The question, of course, is not specifically about the killing of enemies but more broadly about the death of enemies. What would my response be if bin Laden had died of natural causes at the end of a long life? In that case, I think, the appropriate response would be simple mourning. Indeed, in one sense the death of an enemy is more an occasion for lamentation than the death of a beloved grandparent. My thinking here is shaped by the seventh Unitarian Universalist principle, “respect for the interdependent web of existence.” If all life is interwoven, then every enmity is a rip in the shared web—and the death of an enemy means we have lost our best opportunity to weave the broken threads back together. We often use the phrase “celebration of life” to describe the funerals of our friends, and when those friends have lived full lives those funerals often have a truly celebratory feel. That is as it should be. But even if bin Laden had lived to be a hundred, his death would have been an occasion for sackcloth and ashes if he had remained unrepentant, and thus unreconciled with all those he harmed.
In reaching beyond the UU principles toward the shared stories of faith, I turn especially toward the story of Jesus, because I identify as a UU Christian, just as other Unitarian Universalists may claim Jewish, Buddhist, pagan, or humanist identities. Like other Christians, I find in Jesus’ story reason to hope that death does not have the last word. Some would express this hope in dogmatic claims about resurrection and eternal life; I prefer to speak more tentatively about the experiences of Jesus and his friends. In the face of the death-dealing powers of empire, Jesus lived a full, rich life. Even after the empire killed him, his friends experienced him as still alive in their circle. When they gathered to break bread and tell stories, they felt he was there with them. Curiously, Christians have seldom reflected on what this experience might teach us about the death of our enemies.
I have no way of knowing for sure, but I suspect that some of Osama bin Laden’s disciples and admirers are currently having an experience not unlike that of Jesus’ disciples between Easter and Pentecost. In the midst of their mourning, they may have felt bin Laden’s spirit still moving among them, still inspiring fervent love for their faith and fervent hate for those of us they regard as enemies. Many of us may regard this analogy between bin Laden and Jesus as monstrous. But perhaps what remains alive of bin Laden’s spirit is not so much his hate as his fervent faith. In his own life, that fervor was terribly twisted; as it is carried by his followers, it still has the potential to be untwisted. If death does not have the last word, our mourning of bin Laden’s death should lead us to redoubled efforts to reconcile with his friends.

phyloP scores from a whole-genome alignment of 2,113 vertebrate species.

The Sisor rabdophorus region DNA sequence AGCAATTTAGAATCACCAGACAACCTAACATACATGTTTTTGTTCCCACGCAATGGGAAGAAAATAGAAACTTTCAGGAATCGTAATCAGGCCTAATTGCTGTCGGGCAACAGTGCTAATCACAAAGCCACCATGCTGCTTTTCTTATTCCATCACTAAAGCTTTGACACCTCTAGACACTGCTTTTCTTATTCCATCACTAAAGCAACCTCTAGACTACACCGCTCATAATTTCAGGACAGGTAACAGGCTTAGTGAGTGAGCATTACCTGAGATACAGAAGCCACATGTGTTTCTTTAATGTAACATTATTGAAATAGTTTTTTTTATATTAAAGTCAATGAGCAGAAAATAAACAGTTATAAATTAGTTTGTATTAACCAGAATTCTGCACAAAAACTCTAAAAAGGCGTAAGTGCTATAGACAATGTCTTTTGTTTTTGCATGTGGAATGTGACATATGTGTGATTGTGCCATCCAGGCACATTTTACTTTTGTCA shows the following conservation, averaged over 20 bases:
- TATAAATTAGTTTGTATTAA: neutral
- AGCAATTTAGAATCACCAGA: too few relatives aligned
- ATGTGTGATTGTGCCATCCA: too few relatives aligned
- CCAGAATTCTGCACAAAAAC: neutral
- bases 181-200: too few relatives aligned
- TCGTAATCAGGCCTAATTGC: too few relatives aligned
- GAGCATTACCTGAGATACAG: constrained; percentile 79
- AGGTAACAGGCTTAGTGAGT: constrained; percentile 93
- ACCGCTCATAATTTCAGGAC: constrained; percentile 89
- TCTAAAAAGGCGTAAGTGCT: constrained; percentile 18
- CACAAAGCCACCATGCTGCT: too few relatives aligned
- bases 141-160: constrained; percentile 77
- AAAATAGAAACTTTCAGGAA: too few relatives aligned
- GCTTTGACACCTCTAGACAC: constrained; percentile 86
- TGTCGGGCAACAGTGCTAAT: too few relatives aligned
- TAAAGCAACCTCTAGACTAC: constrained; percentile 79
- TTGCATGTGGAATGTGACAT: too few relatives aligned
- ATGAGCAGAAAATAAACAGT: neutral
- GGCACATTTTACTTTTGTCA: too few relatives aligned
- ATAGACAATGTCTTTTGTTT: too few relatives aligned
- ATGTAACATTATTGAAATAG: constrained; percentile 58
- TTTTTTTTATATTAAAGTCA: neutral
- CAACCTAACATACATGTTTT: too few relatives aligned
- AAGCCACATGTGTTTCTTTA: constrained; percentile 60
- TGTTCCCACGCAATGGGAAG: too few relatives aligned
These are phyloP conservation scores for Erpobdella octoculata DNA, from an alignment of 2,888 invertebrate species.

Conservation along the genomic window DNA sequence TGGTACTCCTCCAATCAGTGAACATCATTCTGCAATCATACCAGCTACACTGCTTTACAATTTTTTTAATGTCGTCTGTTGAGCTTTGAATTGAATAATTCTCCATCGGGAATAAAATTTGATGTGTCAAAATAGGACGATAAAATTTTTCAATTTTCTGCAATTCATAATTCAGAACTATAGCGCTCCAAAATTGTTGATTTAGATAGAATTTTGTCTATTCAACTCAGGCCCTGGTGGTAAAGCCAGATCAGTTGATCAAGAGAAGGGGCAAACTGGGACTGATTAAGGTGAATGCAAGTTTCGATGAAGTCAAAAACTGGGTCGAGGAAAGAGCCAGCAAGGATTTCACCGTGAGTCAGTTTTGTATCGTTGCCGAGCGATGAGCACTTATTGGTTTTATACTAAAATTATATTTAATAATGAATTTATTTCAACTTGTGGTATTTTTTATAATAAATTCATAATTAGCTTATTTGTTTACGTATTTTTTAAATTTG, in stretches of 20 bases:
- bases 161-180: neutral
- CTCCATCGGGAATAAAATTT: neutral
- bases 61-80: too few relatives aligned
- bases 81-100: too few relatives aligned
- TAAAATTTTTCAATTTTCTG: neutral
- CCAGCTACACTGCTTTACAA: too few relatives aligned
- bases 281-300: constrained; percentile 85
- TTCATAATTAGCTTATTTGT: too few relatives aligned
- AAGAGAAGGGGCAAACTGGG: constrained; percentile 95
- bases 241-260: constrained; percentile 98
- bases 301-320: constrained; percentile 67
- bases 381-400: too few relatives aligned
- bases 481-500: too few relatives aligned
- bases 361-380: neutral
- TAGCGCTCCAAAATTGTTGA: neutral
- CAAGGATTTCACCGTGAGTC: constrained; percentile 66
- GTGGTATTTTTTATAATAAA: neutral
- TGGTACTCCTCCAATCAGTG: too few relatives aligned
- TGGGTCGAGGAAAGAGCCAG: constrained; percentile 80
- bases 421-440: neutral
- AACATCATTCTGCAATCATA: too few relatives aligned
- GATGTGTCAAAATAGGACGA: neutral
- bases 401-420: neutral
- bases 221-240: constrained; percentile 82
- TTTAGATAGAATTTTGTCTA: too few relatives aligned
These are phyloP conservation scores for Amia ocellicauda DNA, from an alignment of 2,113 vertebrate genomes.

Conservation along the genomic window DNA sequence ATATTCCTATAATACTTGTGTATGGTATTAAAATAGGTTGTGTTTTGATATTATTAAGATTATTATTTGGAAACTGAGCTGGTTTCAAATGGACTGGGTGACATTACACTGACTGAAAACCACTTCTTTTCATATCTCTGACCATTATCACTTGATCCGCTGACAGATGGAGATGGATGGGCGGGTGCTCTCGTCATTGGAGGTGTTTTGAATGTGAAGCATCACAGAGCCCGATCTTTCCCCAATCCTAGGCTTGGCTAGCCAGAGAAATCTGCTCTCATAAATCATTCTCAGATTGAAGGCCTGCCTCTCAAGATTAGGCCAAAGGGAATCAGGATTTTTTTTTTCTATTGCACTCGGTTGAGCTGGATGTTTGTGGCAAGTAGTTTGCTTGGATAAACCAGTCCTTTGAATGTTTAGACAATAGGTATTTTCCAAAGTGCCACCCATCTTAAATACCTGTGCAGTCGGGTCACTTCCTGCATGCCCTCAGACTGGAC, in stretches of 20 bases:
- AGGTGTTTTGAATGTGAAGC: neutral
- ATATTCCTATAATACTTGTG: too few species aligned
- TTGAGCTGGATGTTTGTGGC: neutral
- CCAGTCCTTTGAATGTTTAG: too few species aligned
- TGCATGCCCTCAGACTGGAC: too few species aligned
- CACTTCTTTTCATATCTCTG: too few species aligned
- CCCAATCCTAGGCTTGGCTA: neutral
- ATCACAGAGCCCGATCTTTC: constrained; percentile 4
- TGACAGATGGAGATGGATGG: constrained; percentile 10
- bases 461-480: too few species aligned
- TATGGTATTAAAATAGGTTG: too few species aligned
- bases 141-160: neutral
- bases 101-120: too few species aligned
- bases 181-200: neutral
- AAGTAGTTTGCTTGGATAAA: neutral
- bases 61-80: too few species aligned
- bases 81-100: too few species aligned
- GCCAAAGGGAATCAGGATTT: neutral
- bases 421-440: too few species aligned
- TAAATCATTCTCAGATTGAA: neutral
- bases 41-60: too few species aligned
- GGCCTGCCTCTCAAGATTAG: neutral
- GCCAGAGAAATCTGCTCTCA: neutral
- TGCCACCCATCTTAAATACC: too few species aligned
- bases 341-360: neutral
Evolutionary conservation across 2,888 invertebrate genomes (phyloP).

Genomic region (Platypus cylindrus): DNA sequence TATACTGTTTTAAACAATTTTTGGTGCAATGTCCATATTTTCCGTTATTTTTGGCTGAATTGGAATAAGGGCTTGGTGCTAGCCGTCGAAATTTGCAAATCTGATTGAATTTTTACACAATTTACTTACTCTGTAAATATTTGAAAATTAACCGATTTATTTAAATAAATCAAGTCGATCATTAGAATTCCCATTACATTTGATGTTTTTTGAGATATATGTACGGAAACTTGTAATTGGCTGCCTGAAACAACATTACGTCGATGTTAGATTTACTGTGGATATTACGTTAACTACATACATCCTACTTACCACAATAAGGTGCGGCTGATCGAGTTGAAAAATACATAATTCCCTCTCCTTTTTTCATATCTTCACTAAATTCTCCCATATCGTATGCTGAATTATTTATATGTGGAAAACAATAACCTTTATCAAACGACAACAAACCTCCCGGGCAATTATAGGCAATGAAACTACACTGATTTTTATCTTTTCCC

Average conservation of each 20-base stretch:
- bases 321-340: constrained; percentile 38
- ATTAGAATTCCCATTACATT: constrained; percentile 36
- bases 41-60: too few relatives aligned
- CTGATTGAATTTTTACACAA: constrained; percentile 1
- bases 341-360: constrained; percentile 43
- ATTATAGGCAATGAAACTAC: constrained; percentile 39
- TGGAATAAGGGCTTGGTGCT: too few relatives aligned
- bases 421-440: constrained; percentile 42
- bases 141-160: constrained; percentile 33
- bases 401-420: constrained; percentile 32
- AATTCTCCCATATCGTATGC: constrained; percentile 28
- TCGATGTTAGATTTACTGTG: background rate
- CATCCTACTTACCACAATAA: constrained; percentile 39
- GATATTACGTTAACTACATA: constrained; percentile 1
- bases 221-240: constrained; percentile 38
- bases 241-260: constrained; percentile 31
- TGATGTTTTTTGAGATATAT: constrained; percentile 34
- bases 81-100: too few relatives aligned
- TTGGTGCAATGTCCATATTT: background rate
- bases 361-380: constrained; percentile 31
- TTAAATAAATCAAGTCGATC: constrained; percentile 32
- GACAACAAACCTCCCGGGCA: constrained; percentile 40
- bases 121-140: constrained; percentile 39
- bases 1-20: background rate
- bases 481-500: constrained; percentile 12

The people of the United States, of course, have ample opportunities to pursue such reconciliation. Many of bin Laden’s most devoted followers remain imprisoned at Guantanamo Bay. (Many who never had much to do with him are also held there, but here I want to focus on those who are truly enemies—those who committed horrible violence out of twisted love for bin Laden or for Islam.) For ten years we have treated these traumatized and idealistic young people as if they were not part of the interdependent web, as if their suffering could not hurt us, as if they had no gifts to share with the world. Bin Laden’s death can be a time for us to open our ears to their voices and our hearts to their truth. I am not suggesting that we “forgive” them without talking to them, but simply that we start treating them as human beings rather than enemy combatants. Some of them may be more than ready for reconciliation. Others may not—but even for those, a bit of kindness may open up a long path toward repentance.